Link to Owner Dr. Robert B. Pamplin Jr.



But a longer period, such as the 19-day closure in 2013, could pose problems; Senate balks at 4-week spending extension passed by House, both votes split along party lines.

A partial shutdown of federal operations, prompted by a political deadlock over spending authority that expired at midnight Friday, is unlikely to have immediate effects in Oregon — but only if it lasts a few days.

The shutdown will affect about 7,400 of an estimated 28,000 federal employees in Oregon who do not work in jobs deemed "essential" or who do not work in self-funded agencies, such as the Postal Service. About half the state's total federal workers are employed in the three metro Portland counties.

Depending on the budget of their specific agency, those workers will go on unpaid furlough and it will be up to Congress to decide whether they are paid after spending authority is renewed. (Congress has paid those employees retroactively, most recently after a 2013 shutdown that lasted 19 days.)

Other employees will remain on the job, but will be paid only after spending authority is renewed.

Negotiations continued in Congress over the weekend after an impasse was reached Friday night in the Senate, which failed to clear for debate a House-passed bill to extend spending authority until Feb. 16.

On the 50-49 procedural vote, which required a majority of 60 for passage, Oregon's Ron Wyden and Jeff Merkley joined all but five Democrats against the motion. All but five of 50 Republicans voted for the motion; one Republican was absent.

Both parties were blaming the other for forcing the shutdown.

Republican Majority Leader Mitch McConnell of Kentucky had floated an alternative with a Feb. 8 expiration. But Wyden said Democrats want a shorter extension to force deadlines on Republican congressional majorities — and President Donald Trump — to reach decisions about the budget and other issues, including protection from deportation for 800,000 "dreamers," young undocumented immigrants brought to the United States illegally as children. (About 11,000 are in Oregon.)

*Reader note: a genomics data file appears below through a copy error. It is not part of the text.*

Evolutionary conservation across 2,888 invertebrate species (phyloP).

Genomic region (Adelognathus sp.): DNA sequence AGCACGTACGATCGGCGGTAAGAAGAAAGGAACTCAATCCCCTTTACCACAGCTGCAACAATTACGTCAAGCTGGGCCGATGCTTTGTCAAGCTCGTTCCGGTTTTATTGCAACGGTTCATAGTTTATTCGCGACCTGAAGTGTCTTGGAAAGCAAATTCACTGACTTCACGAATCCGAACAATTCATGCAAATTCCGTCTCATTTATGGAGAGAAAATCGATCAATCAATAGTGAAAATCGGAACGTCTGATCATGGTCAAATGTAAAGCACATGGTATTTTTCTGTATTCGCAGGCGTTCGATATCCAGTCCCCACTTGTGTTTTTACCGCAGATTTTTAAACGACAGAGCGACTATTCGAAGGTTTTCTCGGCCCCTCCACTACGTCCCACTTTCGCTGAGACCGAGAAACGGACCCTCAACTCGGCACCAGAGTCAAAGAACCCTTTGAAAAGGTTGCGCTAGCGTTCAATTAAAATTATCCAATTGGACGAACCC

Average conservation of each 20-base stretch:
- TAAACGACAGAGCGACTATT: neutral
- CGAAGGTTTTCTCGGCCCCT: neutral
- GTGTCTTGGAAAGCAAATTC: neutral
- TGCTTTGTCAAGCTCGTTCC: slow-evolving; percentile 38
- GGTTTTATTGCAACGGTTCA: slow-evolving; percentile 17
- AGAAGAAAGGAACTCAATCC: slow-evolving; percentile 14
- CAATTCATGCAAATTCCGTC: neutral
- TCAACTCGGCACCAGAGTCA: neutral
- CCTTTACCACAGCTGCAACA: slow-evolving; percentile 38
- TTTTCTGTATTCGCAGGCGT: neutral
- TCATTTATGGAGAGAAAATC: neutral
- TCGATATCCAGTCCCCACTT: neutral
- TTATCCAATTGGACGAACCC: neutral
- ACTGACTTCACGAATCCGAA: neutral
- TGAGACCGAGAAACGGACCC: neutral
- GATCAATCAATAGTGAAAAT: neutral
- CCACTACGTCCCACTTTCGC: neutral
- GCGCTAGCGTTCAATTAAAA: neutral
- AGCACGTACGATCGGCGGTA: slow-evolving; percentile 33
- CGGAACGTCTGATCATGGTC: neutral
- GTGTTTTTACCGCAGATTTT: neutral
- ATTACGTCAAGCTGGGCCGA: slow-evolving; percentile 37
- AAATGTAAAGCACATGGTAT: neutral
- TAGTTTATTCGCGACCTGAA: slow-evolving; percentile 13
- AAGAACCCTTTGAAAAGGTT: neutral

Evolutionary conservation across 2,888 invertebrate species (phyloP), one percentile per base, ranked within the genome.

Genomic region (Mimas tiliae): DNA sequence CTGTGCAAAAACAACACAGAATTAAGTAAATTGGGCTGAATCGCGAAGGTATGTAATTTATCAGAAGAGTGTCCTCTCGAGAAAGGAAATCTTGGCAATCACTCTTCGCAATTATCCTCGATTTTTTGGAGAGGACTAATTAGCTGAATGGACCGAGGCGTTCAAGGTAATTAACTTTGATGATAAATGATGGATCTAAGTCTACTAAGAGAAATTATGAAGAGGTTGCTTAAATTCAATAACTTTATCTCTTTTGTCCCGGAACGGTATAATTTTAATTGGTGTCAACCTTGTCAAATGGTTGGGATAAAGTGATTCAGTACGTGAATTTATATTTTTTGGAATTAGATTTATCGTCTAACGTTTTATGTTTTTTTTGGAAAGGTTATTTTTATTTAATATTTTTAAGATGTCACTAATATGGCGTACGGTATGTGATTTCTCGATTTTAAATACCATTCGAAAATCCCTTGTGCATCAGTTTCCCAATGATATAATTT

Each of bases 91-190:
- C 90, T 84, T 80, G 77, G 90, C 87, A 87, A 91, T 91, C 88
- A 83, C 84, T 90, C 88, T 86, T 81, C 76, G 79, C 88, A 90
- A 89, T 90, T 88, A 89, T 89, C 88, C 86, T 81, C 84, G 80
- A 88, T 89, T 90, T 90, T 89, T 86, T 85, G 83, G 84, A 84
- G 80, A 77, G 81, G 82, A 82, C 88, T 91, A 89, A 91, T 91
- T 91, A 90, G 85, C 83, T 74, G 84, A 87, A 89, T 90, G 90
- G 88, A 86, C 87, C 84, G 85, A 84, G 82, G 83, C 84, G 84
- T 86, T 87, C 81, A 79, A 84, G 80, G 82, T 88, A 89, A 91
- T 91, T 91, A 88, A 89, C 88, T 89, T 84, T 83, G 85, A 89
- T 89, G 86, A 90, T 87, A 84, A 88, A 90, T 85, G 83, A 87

"Something like that (Feb. 8 deadline) is a prescription for trouble," Wyden said.

What Oregon senators said

Wyden's statement on his vote:

"Instead of coming to the table and working on bipartisan solutions for dreamers, kids on CHIP and natural disasters like wildfires, Republican leaders insisted on a cruel partisan agenda that failed children at every turn and left our country weaker. I hope they set aside this ideological course and work to reopen the government and solve these pressing problems."

Merkley's statement:

"President Trump and most Congressional Republicans are choosing to shut down the government rather than agree to a bipartisan deal. President Trump has been rooting for a shutdown and now he's got it. This Trump shutdown isn't a reality TV show — it's going to have actual consequences for the economy and America's families, small businesses, military, and kids will pay the price. It's time for the Republican Congress and the president to do their jobs and take the bipartisan deal in front of them."

What Democratic reps said

The 230-197 vote Thursday in the House also fell largely along party lines, with only six Democrats for it and 11 Republicans against. it Oregon's lone Republican member, Greg Walden, voted yes; the four Democrats — three whose districts take in the Portland metro area — voted no.

Rep. Suzanne Bonamici, D-Beaverton: